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How can i solve the differential equation

$$\frac{dy}{dx}-2(3\cos x+5)y=-1$$

What i have try

It represent a linear differential equation of degree and order $1$

So compare with $\frac{dy}{dx}+Py=Q$

We have $P=-2(3\cos x+5)$ and $Q=-1$

And Integrating factor $\text{(I.f)} =e^{\int 2(3\cos x+5)dx}=e^{-2(3\sin x+5x)}$

So solution is $$ y=\int Q\text{(I.f)}dx=-\int e^{-2(3\sin x+5x)}dx$$

How do i solve it Help me please or How can i write its solution . Thanks

Update: wolframalpham alpha show as

How can i write it solution in that form.

enter image description here!

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    $\begingroup$ Please copy the form you want to the question. The link does not work. $\endgroup$ – robjohn Apr 5 '20 at 6:16
  • $\begingroup$ You have a homogeneous and a inhomogeneous part. Work through in two separate cases. $\endgroup$ – Fakemistake Apr 5 '20 at 6:39
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You have somehow missed a part of the solution formula. With the integrating factor $\mu(x)=\exp(\int P(x) dx)$ you get $$ (\mu(x) y(x))'=\mu (x)y'(x)+\mu'(x) y(x)=\mu(x)(y'(x)+P(x)y(x))=\mu(x) Q(x) \\~\\ \implies \mu(x)y(x)=\int \mu(x)Q(x)\,dx $$ which means that in the formula for $y$ you also have to divide by $\mu$. Together with the integration constant that is hidden in the undetermined integral, you get exactly the same solution formula as WA.

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  • $\begingroup$ Where i am wrong Lutz Lehmann $\endgroup$ – jacky Apr 5 '20 at 6:41
  • $\begingroup$ The solution formula for the integrating factor is $y(x)=\frac1{\mu(x)}\int\mu(x)Q(x)dx$, your formula is missing the first factor. $\endgroup$ – Lutz Lehmann Apr 5 '20 at 7:14
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I started from: \begin{equation} e^{\int P(x) d x}\left(\frac{d y}{d x}+P(x) y\right)=Q(x) e^{\int P(x) d x} \end{equation} Then: \begin{equation} \begin{array}{c} e^{\int P(x) d x}\left(\frac{d y}{d x}+P(x) y\right)=\frac{d}{d x}\left(e^{\int P(x) d x} y\right) \\ \frac{d}{d x}\left(e^{\int P(x) d x} y\right)=Q(x) e^{\int P(x) d x} \end{array} \end{equation} Integrate both sides of the new equation: \begin{equation} \int \frac{d}{d x}\left(e^{\int P(x) d x} y\right) d x=\int Q(x) e^{\int P(x) d x} d x \end{equation} The Fundamental Theorem of Calculus shows that: \begin{equation} \int \frac{d}{d x}\left(e^{\int P(x) d x} y\right) d x=e^{\int P(x) d x} y+C_{1} \end{equation} where C1 is an arbitrary constant and RHS also needs to be found and let it B(x)+ C2, where C2 is a constant due to the integral. \begin{equation} e^{\int P(x) d x} y=B(x)+C_{3} \end{equation} Divide by the integrating factor to get the solution: \begin{equation} y=B(x) e^{-\int P(x) d x}+C_{3} e^{-\int P(x) d x} \end{equation} Basically repeating the order will lead you to the solution.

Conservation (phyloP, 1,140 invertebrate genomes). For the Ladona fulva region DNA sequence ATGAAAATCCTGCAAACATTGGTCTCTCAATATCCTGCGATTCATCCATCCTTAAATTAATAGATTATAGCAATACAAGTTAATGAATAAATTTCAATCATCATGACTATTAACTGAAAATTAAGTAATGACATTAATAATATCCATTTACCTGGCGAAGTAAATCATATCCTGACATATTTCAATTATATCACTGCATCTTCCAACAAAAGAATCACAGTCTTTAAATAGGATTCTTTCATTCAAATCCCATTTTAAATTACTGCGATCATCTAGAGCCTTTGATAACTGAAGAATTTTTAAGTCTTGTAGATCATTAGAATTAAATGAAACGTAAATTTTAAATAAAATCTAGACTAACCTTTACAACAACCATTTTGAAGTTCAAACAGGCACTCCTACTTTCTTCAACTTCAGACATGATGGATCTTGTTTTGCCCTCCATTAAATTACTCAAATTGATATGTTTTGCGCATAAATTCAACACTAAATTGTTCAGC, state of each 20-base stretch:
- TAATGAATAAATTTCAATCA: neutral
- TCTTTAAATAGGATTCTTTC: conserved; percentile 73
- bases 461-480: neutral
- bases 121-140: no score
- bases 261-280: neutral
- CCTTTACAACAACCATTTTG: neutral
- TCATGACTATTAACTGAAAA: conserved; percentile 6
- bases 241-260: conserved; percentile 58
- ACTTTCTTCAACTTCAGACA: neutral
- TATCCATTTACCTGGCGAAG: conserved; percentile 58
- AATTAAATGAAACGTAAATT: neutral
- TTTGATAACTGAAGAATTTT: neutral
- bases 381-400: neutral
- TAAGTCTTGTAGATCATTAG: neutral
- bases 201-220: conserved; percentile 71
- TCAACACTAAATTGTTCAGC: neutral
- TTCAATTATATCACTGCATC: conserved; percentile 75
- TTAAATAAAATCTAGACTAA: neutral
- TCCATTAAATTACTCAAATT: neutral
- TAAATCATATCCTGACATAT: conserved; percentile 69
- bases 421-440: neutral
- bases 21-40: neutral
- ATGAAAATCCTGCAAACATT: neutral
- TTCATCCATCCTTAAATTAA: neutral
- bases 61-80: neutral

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    $\begingroup$ How can you apply "undetermined coefficients" when the coefficients of the linear DE are not constant? $\endgroup$ – Lutz Lehmann Apr 5 '20 at 6:55
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    $\begingroup$ @LutzLehmann Yes correct I want to write variations of parameter it is more general but somehow I write there undetermined coefficients, sorry for that I will edit. $\endgroup$ – asd.123 Apr 5 '20 at 7:03
  • $\begingroup$ In this the most trivial case it somehow all falls together, the inverse of the fundamental solution is the integrating factor. $\endgroup$ – Lutz Lehmann Apr 5 '20 at 7:09
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Homogeneous Part $$y'(x)-\underbrace{2(3\cos(x)+5)}_{p(x)}\;y(x)=0$$ Solution: $y(x)=c\exp[P(x)]$ with $P'(x)=p(x)$ and $c\in\mathbb{R}$. In particular $$P(x)=\int p(x)\,\mathrm{d}x=\int [6\cos(x)+10]\, \mathrm{d}x=6\sin{x}+10x$$ Inhomogeneous Part $$y'(x)-\underbrace{2(3\cos(x)+5)}_{p(x)}y(x)=-1$$ Variation of the constant: $y(x)=c(x)\;\underbrace{\exp[6\sin(x)+10x]}_{h(x)}$. Note that $h(x)$ is a solution of the homogeneous part, thus when you plug into the original equation $$c'(x)h(x)+c(x)h'(x)-p(x)c(x)h(x)=-1$$ Since $h'(x)=p(x)h(x)$, you get $$c'(x)=-\frac{1}{h(x)}=-1\exp[-(6\sin(x)+10x)]$$ Integrate: $$c(x)=c+\int -1\exp[-(6\sin(x)+10x)]\,\mathrm{d}x$$ Put them all together: \begin{align} y(x)&=\Big(c+\int -1\exp[-(6\sin(x)+10x)]\,\mathrm{d}x\Big)\exp[6\sin (x)+10x]\\ &=ce^{6\sin(x)+10x}+e^{6\sin(x)+10x}\int e^{-(6\sin(x)+10x)}\,\mathrm{d}x \end{align}

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